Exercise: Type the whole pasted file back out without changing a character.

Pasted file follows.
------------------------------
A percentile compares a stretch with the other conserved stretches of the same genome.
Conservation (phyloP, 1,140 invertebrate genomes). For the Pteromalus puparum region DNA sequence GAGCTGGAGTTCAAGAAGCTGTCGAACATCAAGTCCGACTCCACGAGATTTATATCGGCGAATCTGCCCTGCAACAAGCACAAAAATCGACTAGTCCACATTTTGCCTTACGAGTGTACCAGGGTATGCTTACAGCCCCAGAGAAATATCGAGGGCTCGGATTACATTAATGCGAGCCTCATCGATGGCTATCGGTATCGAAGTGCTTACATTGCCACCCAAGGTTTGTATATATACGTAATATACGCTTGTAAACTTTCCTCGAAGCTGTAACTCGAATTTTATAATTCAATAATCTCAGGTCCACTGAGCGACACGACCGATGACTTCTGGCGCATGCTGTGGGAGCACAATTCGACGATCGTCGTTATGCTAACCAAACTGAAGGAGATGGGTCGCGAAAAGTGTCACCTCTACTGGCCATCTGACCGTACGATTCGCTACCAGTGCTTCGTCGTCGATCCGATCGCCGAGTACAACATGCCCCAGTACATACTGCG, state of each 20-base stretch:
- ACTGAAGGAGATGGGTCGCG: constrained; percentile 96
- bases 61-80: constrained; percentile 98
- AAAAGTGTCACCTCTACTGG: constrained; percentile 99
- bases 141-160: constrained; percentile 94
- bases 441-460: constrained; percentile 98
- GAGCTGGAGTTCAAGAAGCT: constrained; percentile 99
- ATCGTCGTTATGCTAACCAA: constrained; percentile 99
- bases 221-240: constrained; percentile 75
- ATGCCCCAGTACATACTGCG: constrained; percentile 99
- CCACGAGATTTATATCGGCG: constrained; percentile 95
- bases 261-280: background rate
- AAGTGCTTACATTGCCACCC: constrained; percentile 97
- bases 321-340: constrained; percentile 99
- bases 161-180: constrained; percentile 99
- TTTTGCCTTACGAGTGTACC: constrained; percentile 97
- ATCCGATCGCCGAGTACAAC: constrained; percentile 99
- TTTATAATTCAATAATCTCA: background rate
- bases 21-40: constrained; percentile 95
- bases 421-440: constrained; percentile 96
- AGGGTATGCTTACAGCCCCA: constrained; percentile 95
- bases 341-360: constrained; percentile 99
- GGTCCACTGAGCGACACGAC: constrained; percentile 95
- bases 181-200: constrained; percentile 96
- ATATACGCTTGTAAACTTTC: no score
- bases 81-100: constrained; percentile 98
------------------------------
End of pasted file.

A percentile compares a stretch with the other conserved stretches of the same genome.
Conservation (phyloP, 1,140 invertebrate genomes). For the Pteromalus puparum region DNA sequence GAGCTGGAGTTCAAGAAGCTGTCGAACATCAAGTCCGACTCCACGAGATTTATATCGGCGAATCTGCCCTGCAACAAGCACAAAAATCGACTAGTCCACATTTTGCCTTACGAGTGTACCAGGGTATGCTTACAGCCCCAGAGAAATATCGAGGGCTCGGATTACATTAATGCGAGCCTCATCGATGGCTATCGGTATCGAAGTGCTTACATTGCCACCCAAGGTTTGTATATATACGTAATATACGCTTGTAAACTTTCCTCGAAGCTGTAACTCGAATTTTATAATTCAATAATCTCAGGTCCACTGAGCGACACGACCGATGACTTCTGGCGCATGCTGTGGGAGCACAATTCGACGATCGTCGTTATGCTAACCAAACTGAAGGAGATGGGTCGCGAAAAGTGTCACCTCTACTGGCCATCTGACCGTACGATTCGCTACCAGTGCTTCGTCGTCGATCCGATCGCCGAGTACAACATGCCCCAGTACATACTGCG, state of each 20-base stretch:
- ACTGAAGGAGATGGGTCGCG: constrained; percentile 96
- bases 61-80: constrained; percentile 98
- AAAAGTGTCACCTCTACTGG: constrained; percentile 99
- bases 141-160: constrained; percentile 94
- bases 441-460: constrained; percentile 98
- GAGCTGGAGTTCAAGAAGCT: constrained; percentile 99
- ATCGTCGTTATGCTAACCAA: constrained; percentile 99
- bases 221-240: constrained; percentile 75
- ATGCCCCAGTACATACTGCG: constrained; percentile 99
- CCACGAGATTTATATCGGCG: constrained; percentile 95
- bases 261-280: background rate
- AAGTGCTTACATTGCCACCC: constrained; percentile 97
- bases 321-340: constrained; percentile 99
- bases 161-180: constrained; percentile 99
- TTTTGCCTTACGAGTGTACC: constrained; percentile 97
- ATCCGATCGCCGAGTACAAC: constrained; percentile 99
- TTTATAATTCAATAATCTCA: background rate
- bases 21-40: constrained; percentile 95
- bases 421-440: constrained; percentile 96
- AGGGTATGCTTACAGCCCCA: constrained; percentile 95
- bases 341-360: constrained; percentile 99
- GGTCCACTGAGCGACACGAC: constrained; percentile 95
- bases 181-200: constrained; percentile 96
- ATATACGCTTGTAAACTTTC: no score
- bases 81-100: constrained; percentile 98